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Resting heart rate as a low tech predictor of coronary events in women: prospective cohort study.
- Author(s): Hsia, Judith;
- Larson, Joseph C;
- Ockene, Judith K;
- Sarto, Gloria E;
- Allison, Matthew A;
- Hendrix, Susan L;
- Robinson, Jennifer G;
- LaCroix, Andrea Z;
- Manson, JoAnn E;
- Women's Health Initiative Research Group
- et al.
Published Web Locationhttp://10.0.4.112/bmj.b219
No data is associated with this publication.
ObjectiveTo evaluate resting heart rate as an independent predictor of cardiovascular risk in women.
DesignProspective cohort study.
SettingThe Women's Health Initiative was undertaken at 40 research clinics in the United States.
Participants129 135 postmenopausal women.
Main outcome measureClinical cardiovascular events.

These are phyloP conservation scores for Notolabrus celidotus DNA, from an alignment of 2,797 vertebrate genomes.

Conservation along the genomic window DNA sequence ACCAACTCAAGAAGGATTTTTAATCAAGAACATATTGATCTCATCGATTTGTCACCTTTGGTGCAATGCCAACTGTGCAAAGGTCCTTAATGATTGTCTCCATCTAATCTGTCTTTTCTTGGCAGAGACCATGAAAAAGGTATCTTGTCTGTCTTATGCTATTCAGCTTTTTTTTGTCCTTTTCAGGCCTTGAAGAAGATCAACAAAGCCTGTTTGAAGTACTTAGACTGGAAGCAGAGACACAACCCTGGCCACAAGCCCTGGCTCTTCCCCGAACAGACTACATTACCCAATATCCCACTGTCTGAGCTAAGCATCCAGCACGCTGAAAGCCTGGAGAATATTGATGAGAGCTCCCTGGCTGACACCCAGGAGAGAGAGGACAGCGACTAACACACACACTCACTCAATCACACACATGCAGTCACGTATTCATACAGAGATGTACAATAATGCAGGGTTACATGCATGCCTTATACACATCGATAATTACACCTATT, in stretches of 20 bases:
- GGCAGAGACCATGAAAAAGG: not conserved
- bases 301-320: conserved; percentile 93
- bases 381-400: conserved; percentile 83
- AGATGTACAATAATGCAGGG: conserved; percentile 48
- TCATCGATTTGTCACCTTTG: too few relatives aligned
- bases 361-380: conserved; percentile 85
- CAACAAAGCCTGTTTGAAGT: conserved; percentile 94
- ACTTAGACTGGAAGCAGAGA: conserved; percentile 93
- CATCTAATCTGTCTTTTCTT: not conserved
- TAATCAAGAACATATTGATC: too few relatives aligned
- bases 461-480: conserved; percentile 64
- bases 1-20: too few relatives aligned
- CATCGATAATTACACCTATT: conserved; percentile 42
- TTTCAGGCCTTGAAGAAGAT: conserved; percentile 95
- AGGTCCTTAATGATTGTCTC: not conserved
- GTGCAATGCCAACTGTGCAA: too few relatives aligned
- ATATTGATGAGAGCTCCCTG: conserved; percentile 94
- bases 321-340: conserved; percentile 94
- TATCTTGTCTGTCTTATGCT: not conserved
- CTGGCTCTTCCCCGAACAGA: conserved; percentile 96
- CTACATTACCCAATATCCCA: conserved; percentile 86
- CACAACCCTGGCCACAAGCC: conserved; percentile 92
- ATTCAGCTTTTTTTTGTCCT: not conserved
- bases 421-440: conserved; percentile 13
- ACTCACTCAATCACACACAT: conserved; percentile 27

ResultsDuring a mean of 7.8 (SD 1.6) years of follow up, 2281 women were identified with myocardial infarction or coronary death and 1877 with stroke. We evaluated associations between resting heart rate and cardiovascular events in Cox regression models adjusted for multiple covariates. Higher resting heart rate was independently associated with coronary events (hazard ratio 1.26, 95% confidence interval 1.11 to 1.42 for highest [>76 beats per minute] v lowest quintile [ConclusionResting heart rate, a low tech and inexpensive measure of autonomic tone, independently predicts myocardial infarction or coronary death, but not stroke, in women.
Trial registrationClinicalTrials.gov NCT00000611.
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